Storm Warning: How 2017’s Natural Disasters Highlighted The Protection Gap

Jump to Section:


The need to plan for natural disasters took on a new urgency in 2017: The year was one of the costliest on record for the U.S. This was repeated across the globe, with natural disasters leading to $353 billion in economic losses and $132 billion in insured losses. These losses highlight the global protection gap — the difference between the cost of damages and what’s covered. In the most vulnerable regions, the gap becomes clearer.

“Last year taught us that we continue to live in an increasingly volatile world, with more people and exposures located in vulnerable spots,” says Steve Bowen, Director and Meteorologist, Aon Benfield. “Identifying ways to increase awareness, improve communication, and lower the insurance protection gap will help us better prepare for the next major event.”

In Depth

The damage caused by natural disasters in 2017 was historically significant:

  • Natural catastrophe losses were 93 percent higher versus the 2000-2016 average.
  • Total insured losses were 63 percent above the 2000 to 2016 average ($51 billion), on an inflation-adjusted basis.
  • Insured losses to the private sector and government-sponsored programs reached $134 billion — the second-highest level ever recorded, just behind 2011’s record $137 billion.

“We are seeing an over-capitalized insurance industry at odds with global under-insurance,” says Eric Andersen, CEO, Aon Benfield. “Given that the gap between insured and economic losses from Harvey, Irma and Maria alone has been estimated at more than $100 billion, there is clearly a real need to further unite capital and risk.”

Severe Weather Drove The Greatest Losses

Aon Benfield’s latest Weather, Climate, and Catastrophe Insight report identifies 330 natural disasters in 2017, including weather events, wildfires, earthquakes, and other perils. About 97 percent of the losses came from weather events, including Hurricanes Harvey, Irma and Maria in the U.S. and Caribbean.

In fact, 2017 set a record as the most expensive year in history for weather disasters, with $344 billion in global economic losses from storms and drought.

The numbers were startling. For example:

  • In the Americas alone, Hurricanes Harvey, Maria and Irma racked up an economic cost of $220 billion.
  • In the Asia-Pacific region, catastrophic summer floods caused more than $12 billion in damage across China.
  • In Southern Europe, an extended drought caused $6.6 billion in damage across parts of Spain, Italy and Portugal.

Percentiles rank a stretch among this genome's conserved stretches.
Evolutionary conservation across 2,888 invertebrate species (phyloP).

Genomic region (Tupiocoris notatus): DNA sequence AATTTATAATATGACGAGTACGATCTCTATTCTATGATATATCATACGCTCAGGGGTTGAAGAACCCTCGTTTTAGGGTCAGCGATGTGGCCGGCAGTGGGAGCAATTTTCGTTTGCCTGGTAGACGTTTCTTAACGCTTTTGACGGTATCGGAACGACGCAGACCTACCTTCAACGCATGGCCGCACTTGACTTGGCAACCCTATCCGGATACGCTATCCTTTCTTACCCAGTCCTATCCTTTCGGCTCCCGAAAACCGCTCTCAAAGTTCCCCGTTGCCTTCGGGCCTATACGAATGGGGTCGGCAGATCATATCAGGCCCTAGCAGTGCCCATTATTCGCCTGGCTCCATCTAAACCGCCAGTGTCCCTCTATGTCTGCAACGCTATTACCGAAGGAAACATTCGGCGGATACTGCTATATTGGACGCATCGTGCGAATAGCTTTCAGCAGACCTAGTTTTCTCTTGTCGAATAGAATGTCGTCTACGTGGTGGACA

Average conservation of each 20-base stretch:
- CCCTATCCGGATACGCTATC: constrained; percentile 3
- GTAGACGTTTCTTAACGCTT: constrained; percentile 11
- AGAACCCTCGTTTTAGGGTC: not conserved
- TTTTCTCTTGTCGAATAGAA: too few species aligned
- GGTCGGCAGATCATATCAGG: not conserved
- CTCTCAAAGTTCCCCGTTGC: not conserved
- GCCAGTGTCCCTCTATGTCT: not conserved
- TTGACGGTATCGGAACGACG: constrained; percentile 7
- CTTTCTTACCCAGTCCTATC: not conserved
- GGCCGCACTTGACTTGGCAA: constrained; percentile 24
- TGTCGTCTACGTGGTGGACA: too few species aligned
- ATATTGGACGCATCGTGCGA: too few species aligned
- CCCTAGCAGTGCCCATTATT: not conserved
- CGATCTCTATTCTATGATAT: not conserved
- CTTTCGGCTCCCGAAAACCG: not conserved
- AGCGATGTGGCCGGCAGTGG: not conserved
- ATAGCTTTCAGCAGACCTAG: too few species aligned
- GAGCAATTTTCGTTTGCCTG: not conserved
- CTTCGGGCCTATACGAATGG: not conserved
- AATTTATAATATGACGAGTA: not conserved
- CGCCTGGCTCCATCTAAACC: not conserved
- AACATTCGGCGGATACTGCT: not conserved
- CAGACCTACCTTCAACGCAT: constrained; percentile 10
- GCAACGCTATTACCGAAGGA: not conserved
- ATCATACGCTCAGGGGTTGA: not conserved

• In Japan, four typhoons and a tropical storm left $1.1 billion in economic losses.

These were just a handful of the 31 natural disasters worldwide whose economic damage totaled $1 billion or more.

The Importance Of Risk Transfer: Why Insurance Coverages May Become More Critical To Protect Important Infrastructure

Bowen explains that “cost” can be even more dramatic in developing countries: “Such weather-related events can lead to other economic and societal challenges such as extended loss of electricity, water, and inability to access necessary infrastructure such as roads and bridges.”

The coming years could bring a repeat of 2017’s losses, or worse, as more and more people continue to migrate to coastal areas — regions especially at risk of hurricane and flood damage. And while flooding typically occurs inland in Cambodia, the monsoon season from May to October typically causes millions of dollars in expenses for lost crops, damaged property, and relocation needs.

Those areas, and others vulnerable to severe weather or natural disasters, are sometimes significantly underinsured. For example:

  • Insurance covered just a fraction of the 570,000 homes lost to two major flooding events in China.
  • Economic losses due to the flooding in Thailand were expected to reach $860 million, but fewer than 6 percent were expected to be covered by insurance.
  • Even in the U.S. and Caribbean, where insurance penetration is generally greater, only 36 percent of economic damage from Hurricanes Harvey, Maria and Irma was covered by insurance — meaning about $140 billion wasn’t.
  • In Japan, which suffered four typhoons and one tropical storm, insurance covered 55 percent of economic losses, which totaled $1.2 billion.

“We know natural disasters are going to occur,” Bowen says. “The question is how prepared are we going to be when the next one strikes.”

Talking Points

“I believe strongly that we need to expand flood coverage in the United States, and the private insurers are part of that” — Roy E. Wright, Director of Flood Insurance Program, Federal Emergency Management Agency (FEMA)

“In 2017, we have seen the rare combination of high disaster frequency, disaster cost and diversity of weather and climate extreme events” — Adam Smith, Lead Researcher, National Centers for Environmental Information, National Oceanographic and Atmospheric Administration (NOAA)

Further Reading